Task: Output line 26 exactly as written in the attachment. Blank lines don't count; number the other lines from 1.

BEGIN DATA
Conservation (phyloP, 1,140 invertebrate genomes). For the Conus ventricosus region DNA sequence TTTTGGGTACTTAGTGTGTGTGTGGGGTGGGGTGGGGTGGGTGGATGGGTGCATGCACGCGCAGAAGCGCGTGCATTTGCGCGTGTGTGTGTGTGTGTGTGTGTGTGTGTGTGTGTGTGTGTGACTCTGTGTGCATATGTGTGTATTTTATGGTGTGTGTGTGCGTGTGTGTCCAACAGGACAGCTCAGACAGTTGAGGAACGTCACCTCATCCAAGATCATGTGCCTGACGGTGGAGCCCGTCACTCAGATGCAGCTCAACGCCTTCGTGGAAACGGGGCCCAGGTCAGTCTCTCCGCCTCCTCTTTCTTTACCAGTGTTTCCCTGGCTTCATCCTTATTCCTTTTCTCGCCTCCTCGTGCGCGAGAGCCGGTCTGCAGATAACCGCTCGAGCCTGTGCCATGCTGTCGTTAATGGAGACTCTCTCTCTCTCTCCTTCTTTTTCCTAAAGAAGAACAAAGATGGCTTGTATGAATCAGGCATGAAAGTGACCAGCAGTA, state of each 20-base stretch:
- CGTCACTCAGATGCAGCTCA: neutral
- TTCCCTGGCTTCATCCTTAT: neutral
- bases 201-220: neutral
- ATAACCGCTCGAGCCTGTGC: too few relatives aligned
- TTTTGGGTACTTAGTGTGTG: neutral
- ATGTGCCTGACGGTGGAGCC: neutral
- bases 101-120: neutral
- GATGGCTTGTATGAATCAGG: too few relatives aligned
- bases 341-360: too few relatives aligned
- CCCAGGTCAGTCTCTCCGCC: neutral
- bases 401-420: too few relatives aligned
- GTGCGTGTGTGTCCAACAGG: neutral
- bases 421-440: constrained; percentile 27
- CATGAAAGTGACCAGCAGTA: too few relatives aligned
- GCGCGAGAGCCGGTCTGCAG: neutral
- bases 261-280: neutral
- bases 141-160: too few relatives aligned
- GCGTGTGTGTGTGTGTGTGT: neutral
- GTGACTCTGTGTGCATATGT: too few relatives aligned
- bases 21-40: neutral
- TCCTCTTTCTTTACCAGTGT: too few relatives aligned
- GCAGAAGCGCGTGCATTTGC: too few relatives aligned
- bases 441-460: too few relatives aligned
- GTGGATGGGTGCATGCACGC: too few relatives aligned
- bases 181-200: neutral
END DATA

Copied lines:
- bases 181-200: neutral